14. I find it depressing that an articulate individual cannot do the research, which is online in spades, and understand that he’s now a stereotypical unionist spouting easily disproved propaganda, as others have pointed out. For example, if he were to read (Prof) John Robertson’s blog, Talking Up Scotland ( he would discover that Scotland is doing very well on a lot of fronts, not least in public services which are in many cases are streets ahead of England – and his observations are all fully referenced.

    On the economy, two questions the Unionists won’t answer: Why, if we’re a basket case do you want to hold on to us? And why, of the 12 other independent nations in the EU of a similar or smaller size, is it only Scotland, uniquely, which could not stand alone as an independent country and prosper?

    Finally, it’s not just about the economy, stupid, it’s also about Nationhood, culture, self-respect, social responsibility, fairness, equity, inequality – all things that successive UK Governments (some led by Scots) which have been trampled on in the pursuit of the neoliberal nirvana, encapsulated by the mantra “greed is good”. And, of course, it’s about self-determination.

  15. Sound judgement is sorely lacking in the media business. This article illustrates the point.
    Very few people in the media industry can tell the truth without serious risk to their finances and their career or business. Mr Young isn’t one of them.

  16. I am afraid to say that I find the arguments put forward here ridiculous in the extreme. Gordon Young talks about wanting a period of stability, and yet we are on the verge of leaving the largest single market trading bloc in the world! He talks about the Scottish Government sorting out public services, and implies that they are worse than England’s public services, and yet the NHS south of the border is being privatised and sold off to corporations. When thousands of people start losing their jobs in Scotland because of the hard Brexit we are about to embark on, then I don’t think these people will find much comfort in the arguments put forward by Young. I see he says Scotland has the most powerful devolved parliament in the world. That is just unionist propaganda and substance free talking points, the fact is that even Mundell has admitted that the new powers were designed solely as a poisoned chalice for Holyrood and the Scottish Government. Therefore, I find Gordon Young’s arguments extremely shallow, and completely lacking in any substance.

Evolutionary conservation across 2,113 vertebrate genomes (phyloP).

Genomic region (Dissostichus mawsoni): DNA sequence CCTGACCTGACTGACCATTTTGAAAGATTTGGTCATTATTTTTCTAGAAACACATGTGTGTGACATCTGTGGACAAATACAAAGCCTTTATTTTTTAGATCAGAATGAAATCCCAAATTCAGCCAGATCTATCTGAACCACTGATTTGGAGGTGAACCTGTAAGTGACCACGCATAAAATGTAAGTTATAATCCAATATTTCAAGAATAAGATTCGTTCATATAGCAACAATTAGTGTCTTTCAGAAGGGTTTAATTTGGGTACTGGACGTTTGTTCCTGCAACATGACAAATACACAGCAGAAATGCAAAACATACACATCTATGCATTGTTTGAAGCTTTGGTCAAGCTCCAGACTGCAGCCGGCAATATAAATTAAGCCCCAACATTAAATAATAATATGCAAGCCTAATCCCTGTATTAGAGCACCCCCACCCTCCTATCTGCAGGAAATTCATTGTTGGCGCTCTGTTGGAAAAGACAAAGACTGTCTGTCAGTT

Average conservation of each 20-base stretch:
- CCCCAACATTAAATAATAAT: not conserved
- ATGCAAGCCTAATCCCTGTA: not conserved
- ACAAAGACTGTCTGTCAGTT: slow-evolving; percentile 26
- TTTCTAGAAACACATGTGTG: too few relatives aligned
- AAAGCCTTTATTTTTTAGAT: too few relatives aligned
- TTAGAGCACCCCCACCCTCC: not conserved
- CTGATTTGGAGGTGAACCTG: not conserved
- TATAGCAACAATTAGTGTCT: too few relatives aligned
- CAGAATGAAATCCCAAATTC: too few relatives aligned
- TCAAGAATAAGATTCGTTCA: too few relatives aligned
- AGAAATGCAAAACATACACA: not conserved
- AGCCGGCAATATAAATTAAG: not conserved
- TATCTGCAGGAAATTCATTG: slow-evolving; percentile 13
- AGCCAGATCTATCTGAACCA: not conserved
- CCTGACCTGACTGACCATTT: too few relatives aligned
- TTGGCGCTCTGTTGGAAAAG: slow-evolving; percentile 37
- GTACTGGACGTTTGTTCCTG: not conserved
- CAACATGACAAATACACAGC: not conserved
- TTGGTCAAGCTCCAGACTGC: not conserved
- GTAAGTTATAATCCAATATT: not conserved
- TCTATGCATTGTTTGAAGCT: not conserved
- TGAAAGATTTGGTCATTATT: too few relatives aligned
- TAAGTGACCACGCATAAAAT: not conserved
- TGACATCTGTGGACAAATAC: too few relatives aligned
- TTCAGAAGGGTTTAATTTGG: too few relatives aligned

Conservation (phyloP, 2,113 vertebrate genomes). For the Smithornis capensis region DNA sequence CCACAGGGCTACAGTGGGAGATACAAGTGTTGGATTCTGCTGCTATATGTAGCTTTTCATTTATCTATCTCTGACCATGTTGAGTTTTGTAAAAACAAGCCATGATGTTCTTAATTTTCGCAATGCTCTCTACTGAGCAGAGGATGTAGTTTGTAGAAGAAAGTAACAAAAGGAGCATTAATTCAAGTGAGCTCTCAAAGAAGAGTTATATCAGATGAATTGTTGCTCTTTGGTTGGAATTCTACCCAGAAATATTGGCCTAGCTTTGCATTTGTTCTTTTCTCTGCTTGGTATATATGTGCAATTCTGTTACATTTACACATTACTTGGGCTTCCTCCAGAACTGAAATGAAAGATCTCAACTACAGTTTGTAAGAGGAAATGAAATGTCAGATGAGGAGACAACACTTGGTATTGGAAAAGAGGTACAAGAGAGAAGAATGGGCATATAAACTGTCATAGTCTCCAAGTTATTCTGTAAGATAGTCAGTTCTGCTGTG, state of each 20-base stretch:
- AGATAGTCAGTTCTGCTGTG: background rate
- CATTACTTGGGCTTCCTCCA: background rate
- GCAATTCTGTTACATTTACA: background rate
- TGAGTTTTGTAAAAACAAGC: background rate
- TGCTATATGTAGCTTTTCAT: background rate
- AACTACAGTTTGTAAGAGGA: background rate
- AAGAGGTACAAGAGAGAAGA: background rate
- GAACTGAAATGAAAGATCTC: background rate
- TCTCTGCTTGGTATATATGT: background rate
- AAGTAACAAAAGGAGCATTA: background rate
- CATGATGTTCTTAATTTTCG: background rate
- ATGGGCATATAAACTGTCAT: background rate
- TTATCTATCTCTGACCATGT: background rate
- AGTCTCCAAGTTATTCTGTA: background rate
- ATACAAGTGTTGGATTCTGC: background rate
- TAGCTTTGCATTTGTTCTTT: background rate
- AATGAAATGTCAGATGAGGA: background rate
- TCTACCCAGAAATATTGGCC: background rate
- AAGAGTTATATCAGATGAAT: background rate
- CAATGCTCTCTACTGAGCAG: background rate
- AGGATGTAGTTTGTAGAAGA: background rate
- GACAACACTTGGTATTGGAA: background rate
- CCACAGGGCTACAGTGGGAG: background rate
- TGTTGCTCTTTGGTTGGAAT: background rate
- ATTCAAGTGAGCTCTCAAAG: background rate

17. Intriguing – Have to agree with both Dereks preface about insight and Dave Hill regarding point 5.

    My concerns start after – “a successful media businessman with offices in London and Glasgow. He moved south with his family because most of his business was generated there and he couldn’t expand further in Scotland” (and there starts the too wee, too poor, to stupid). Fair enough but it sounds a bit like – stuff this; Im of to where I’ll be all right jack !. Don’t have anything against business men per say but… way down my personal list of trust in terms of egalitarianism.

    Sorry Derek but at that point it switches to a 5 a side match with 9 players for example, where most with sporting integrity / trust, would opt to play in the team of four but this chap I suggest now wants to play with the side of 5 – representing advantage (professional option based on chance of winning) – ( integrity lacking for me in reason for his switch). Also as out of the country now feel he is being influenced more by that and validity in his opinion suffers as a result.